Man, my arms are like jelly right now. Jillian Michaels is kicking my rear into gear!
Today’s “Living in New Zealand” post is about eggs. More specifically, the way that eggs are stored in New Zealand.
When I go to the grocery, this is where I find my eggs:
There they are! Right in between some party supplies and packets of dried noodles. Another store we shop at has them right next to the flour and baking goods (which makes more sense to me).
Why on earth aren’t eggs refrigerated in New Zealand?
Answer: because they don’t need to be.
According to the FoodSmart.govt.nz website, eggs in New Zealand are not exposed to the pathogens that are of concern in other countries. The NZ Ministry of Agriculture and Forestry does recommend storing them in the refrigerator as a strictly precautionary measure, but most people that I know (well enough to let me see where they store their eggs) don’t store their eggs in the fridge. We do, but that’s because we’re American and it’s ingrained in our psyche. I actually put my latest dozen in the pantry (I thought that I would try it out in advance of this post) but my thoughtful husband was
looking out for me raiding the pantry after I went to bed and thought I’d made a mistake. So, he put them in the fridge and I didn’t want to have them sitting out and returning to room temperature just for the blog. I’ve been told that having room temperature eggs is actually a benefit for things like cooking and baking, as the yolks tend to mix a bit better.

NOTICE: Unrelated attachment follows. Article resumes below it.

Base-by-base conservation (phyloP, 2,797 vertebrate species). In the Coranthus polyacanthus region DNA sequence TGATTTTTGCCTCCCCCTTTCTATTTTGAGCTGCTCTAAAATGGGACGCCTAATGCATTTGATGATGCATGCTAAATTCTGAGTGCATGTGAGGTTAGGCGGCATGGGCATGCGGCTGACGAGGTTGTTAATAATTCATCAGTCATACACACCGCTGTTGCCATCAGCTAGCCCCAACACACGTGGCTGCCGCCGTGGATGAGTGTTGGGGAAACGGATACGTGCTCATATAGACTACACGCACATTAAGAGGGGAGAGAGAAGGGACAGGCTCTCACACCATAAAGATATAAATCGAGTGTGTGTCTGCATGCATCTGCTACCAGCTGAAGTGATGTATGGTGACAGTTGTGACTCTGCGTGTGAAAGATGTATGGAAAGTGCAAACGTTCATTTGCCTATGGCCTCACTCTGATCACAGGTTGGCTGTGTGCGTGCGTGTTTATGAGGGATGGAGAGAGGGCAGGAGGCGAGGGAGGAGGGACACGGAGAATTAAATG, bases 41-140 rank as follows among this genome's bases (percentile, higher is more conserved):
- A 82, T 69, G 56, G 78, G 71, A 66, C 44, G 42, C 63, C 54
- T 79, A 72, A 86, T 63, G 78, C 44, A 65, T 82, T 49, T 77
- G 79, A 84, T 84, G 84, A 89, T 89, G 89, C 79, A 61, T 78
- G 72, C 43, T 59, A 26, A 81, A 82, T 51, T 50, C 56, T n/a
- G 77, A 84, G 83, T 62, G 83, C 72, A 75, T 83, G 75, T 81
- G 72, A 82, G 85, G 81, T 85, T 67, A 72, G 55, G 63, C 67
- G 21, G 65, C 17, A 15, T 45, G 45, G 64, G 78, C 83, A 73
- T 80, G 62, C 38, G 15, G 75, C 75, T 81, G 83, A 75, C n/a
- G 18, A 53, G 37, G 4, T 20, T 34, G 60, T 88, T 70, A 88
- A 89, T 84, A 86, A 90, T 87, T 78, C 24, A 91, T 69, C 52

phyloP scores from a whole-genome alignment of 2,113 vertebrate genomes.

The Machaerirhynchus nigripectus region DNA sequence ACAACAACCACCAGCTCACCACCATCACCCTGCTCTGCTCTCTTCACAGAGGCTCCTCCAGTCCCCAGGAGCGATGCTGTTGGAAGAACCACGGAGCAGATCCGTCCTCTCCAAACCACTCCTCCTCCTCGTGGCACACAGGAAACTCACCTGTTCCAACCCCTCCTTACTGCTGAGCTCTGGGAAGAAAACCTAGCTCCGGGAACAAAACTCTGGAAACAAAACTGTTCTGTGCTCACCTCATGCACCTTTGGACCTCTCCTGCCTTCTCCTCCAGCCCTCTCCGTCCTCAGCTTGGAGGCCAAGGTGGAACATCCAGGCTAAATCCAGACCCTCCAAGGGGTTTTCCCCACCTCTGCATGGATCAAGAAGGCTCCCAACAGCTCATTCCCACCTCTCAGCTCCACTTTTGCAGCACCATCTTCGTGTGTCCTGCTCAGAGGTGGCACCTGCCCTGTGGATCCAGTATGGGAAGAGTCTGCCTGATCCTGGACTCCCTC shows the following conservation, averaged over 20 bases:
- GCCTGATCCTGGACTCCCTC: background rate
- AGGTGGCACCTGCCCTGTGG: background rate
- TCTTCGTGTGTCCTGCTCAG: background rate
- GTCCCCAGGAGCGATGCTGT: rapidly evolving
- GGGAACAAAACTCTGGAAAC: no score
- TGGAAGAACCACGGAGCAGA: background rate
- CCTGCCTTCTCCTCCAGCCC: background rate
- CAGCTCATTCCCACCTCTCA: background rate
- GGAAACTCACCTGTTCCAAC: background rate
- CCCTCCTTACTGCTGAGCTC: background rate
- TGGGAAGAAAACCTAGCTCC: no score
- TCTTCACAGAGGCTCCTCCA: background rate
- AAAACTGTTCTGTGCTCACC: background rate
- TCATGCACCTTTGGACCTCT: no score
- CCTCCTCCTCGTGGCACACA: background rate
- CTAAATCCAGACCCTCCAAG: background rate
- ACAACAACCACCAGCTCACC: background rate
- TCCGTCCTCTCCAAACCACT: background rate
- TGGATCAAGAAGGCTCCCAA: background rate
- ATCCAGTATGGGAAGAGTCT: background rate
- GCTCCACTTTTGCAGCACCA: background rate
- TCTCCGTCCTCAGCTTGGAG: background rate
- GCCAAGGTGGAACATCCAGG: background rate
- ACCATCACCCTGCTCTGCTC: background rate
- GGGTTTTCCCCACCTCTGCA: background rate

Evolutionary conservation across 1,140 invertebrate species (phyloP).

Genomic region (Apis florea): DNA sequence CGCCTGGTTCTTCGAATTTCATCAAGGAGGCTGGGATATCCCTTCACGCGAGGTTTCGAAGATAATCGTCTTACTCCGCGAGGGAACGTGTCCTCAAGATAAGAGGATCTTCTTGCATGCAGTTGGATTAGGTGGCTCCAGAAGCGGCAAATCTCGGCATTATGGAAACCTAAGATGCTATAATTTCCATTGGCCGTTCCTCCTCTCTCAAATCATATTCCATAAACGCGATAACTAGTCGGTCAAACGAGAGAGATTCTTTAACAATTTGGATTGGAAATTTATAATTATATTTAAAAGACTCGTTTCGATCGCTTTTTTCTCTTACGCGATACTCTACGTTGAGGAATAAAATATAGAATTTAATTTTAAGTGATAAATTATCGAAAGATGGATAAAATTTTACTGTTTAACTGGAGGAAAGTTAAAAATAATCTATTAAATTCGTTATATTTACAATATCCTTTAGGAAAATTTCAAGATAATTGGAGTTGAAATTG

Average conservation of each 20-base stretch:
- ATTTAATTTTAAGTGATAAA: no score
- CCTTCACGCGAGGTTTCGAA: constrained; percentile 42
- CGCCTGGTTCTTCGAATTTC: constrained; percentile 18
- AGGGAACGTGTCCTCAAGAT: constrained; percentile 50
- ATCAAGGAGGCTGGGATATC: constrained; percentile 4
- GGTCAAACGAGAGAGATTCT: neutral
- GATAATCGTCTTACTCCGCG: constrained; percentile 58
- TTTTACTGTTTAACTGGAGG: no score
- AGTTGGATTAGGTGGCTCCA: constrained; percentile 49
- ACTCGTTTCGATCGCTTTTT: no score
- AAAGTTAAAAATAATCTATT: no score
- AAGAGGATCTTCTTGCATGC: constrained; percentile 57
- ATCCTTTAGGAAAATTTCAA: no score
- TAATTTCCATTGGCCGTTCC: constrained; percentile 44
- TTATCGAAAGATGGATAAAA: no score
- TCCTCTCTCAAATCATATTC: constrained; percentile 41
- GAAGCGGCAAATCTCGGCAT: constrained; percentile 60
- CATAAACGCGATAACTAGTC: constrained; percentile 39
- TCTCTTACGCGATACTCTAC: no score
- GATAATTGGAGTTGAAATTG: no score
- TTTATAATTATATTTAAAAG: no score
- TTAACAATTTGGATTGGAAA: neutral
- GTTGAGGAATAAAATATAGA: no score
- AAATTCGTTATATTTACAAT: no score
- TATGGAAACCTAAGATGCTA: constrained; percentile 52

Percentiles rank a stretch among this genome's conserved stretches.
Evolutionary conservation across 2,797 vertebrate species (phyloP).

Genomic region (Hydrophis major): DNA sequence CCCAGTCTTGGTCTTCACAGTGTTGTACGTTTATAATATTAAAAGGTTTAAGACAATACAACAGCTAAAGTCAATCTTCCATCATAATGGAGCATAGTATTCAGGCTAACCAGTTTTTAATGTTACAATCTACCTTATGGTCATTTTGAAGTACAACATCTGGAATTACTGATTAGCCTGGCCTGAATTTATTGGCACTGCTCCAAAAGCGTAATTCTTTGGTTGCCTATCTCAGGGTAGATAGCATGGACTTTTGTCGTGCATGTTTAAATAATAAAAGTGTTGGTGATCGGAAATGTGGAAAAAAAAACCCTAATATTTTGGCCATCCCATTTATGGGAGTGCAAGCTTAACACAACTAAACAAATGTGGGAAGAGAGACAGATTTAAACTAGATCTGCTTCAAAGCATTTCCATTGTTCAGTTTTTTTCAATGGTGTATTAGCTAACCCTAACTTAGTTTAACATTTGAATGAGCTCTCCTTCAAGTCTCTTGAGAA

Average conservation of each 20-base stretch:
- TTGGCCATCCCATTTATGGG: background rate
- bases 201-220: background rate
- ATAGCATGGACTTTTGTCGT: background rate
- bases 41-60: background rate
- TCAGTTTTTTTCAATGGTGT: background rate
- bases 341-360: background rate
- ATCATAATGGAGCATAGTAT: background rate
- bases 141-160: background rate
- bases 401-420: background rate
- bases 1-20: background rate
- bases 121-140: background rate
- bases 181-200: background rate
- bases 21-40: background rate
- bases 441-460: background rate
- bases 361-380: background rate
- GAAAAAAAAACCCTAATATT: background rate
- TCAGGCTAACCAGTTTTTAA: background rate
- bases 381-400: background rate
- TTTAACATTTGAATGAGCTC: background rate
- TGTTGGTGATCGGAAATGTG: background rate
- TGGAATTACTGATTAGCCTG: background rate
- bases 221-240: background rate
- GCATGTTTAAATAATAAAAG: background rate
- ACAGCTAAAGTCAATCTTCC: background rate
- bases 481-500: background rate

And speaking of yolks, the egg yolks in New Zealand are much more yellow than in the US. They’re almost orange. Actually, they are orange now that I think about it.
#1 Kiwis tend to prefer orange-y yolks. I’m not pulling this out of thin air. I’ve asked several people about egg yolks (and the colour of cheese here, but that’s another issue) and I’ve been told that the darker yellow/orange the yolk, the more appealing and healthy it looks. Pale yolks look like they came from sickly chickens. Hearty, orange yolks look like they came from strapping, healthy chickens!
#2 Egg farmers in New Zealand, either as a result of this preference or perhaps as the cause, add carotenoids to chicken feed (I could insert a lame joke about not knowing which came first, the chicken/preference or the egg/feed additives, but I won’t!). Some of the carotenoids are organic, some are synthetic. You’d need to check with your egg producer to find out what they use. If you’re buying strictly organic, free-range eggs, then it’s probably pretty certain that they use natural carotenoids (such as beets, carrots, etc.). If you’re using commercially produced eggs, then they’re likely all synthetic (such as food-safe colours) or a blend of synthetic and organic.
So, when you’re grocery shopping in New Zealand, don’t be surprised by the eggs sitting next to the party supplies. It’s all under control 🙂